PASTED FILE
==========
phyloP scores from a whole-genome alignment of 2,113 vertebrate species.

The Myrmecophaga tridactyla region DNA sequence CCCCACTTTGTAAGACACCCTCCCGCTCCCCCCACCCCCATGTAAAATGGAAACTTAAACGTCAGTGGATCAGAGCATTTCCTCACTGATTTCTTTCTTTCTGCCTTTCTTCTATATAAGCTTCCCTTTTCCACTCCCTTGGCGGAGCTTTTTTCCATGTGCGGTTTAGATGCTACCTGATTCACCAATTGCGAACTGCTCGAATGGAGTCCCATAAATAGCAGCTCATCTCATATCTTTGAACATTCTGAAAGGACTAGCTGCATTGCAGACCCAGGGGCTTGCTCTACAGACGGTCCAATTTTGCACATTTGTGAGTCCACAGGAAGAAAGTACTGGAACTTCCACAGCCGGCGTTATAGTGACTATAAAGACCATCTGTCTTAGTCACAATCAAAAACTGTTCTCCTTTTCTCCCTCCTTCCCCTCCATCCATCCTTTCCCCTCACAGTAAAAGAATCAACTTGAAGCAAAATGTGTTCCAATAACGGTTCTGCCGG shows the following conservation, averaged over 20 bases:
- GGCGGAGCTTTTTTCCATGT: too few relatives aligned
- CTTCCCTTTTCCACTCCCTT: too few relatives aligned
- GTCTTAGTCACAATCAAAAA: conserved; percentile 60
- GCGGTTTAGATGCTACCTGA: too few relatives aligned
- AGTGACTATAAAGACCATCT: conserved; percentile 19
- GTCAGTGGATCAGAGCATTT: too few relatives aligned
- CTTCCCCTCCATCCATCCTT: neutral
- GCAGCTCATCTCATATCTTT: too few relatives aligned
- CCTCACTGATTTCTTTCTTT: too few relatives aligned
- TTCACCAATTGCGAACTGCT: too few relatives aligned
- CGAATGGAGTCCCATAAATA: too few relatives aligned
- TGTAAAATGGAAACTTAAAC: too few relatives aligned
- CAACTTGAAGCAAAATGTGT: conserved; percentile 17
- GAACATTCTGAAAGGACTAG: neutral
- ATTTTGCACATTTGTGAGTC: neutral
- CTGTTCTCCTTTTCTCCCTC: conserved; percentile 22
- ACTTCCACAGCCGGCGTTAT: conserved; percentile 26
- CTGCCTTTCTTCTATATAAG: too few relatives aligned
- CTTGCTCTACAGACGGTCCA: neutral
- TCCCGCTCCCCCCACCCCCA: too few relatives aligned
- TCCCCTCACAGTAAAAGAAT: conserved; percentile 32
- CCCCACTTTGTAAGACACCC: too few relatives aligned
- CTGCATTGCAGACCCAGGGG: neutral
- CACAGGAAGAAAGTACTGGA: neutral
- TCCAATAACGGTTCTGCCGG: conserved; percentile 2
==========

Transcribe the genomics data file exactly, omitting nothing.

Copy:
phyloP scores from a whole-genome alignment of 2,113 vertebrate species.

The Myrmecophaga tridactyla region DNA sequence CCCCACTTTGTAAGACACCCTCCCGCTCCCCCCACCCCCATGTAAAATGGAAACTTAAACGTCAGTGGATCAGAGCATTTCCTCACTGATTTCTTTCTTTCTGCCTTTCTTCTATATAAGCTTCCCTTTTCCACTCCCTTGGCGGAGCTTTTTTCCATGTGCGGTTTAGATGCTACCTGATTCACCAATTGCGAACTGCTCGAATGGAGTCCCATAAATAGCAGCTCATCTCATATCTTTGAACATTCTGAAAGGACTAGCTGCATTGCAGACCCAGGGGCTTGCTCTACAGACGGTCCAATTTTGCACATTTGTGAGTCCACAGGAAGAAAGTACTGGAACTTCCACAGCCGGCGTTATAGTGACTATAAAGACCATCTGTCTTAGTCACAATCAAAAACTGTTCTCCTTTTCTCCCTCCTTCCCCTCCATCCATCCTTTCCCCTCACAGTAAAAGAATCAACTTGAAGCAAAATGTGTTCCAATAACGGTTCTGCCGG shows the following conservation, averaged over 20 bases:
- GGCGGAGCTTTTTTCCATGT: too few relatives aligned
- CTTCCCTTTTCCACTCCCTT: too few relatives aligned
- GTCTTAGTCACAATCAAAAA: conserved; percentile 60
- GCGGTTTAGATGCTACCTGA: too few relatives aligned
- AGTGACTATAAAGACCATCT: conserved; percentile 19
- GTCAGTGGATCAGAGCATTT: too few relatives aligned
- CTTCCCCTCCATCCATCCTT: neutral
- GCAGCTCATCTCATATCTTT: too few relatives aligned
- CCTCACTGATTTCTTTCTTT: too few relatives aligned
- TTCACCAATTGCGAACTGCT: too few relatives aligned
- CGAATGGAGTCCCATAAATA: too few relatives aligned
- TGTAAAATGGAAACTTAAAC: too few relatives aligned
- CAACTTGAAGCAAAATGTGT: conserved; percentile 17
- GAACATTCTGAAAGGACTAG: neutral
- ATTTTGCACATTTGTGAGTC: neutral
- CTGTTCTCCTTTTCTCCCTC: conserved; percentile 22
- ACTTCCACAGCCGGCGTTAT: conserved; percentile 26
- CTGCCTTTCTTCTATATAAG: too few relatives aligned
- CTTGCTCTACAGACGGTCCA: neutral
- TCCCGCTCCCCCCACCCCCA: too few relatives aligned
- TCCCCTCACAGTAAAAGAAT: conserved; percentile 32
- CCCCACTTTGTAAGACACCC: too few relatives aligned
- CTGCATTGCAGACCCAGGGG: neutral
- CACAGGAAGAAAGTACTGGA: neutral
- TCCAATAACGGTTCTGCCGG: conserved; percentile 2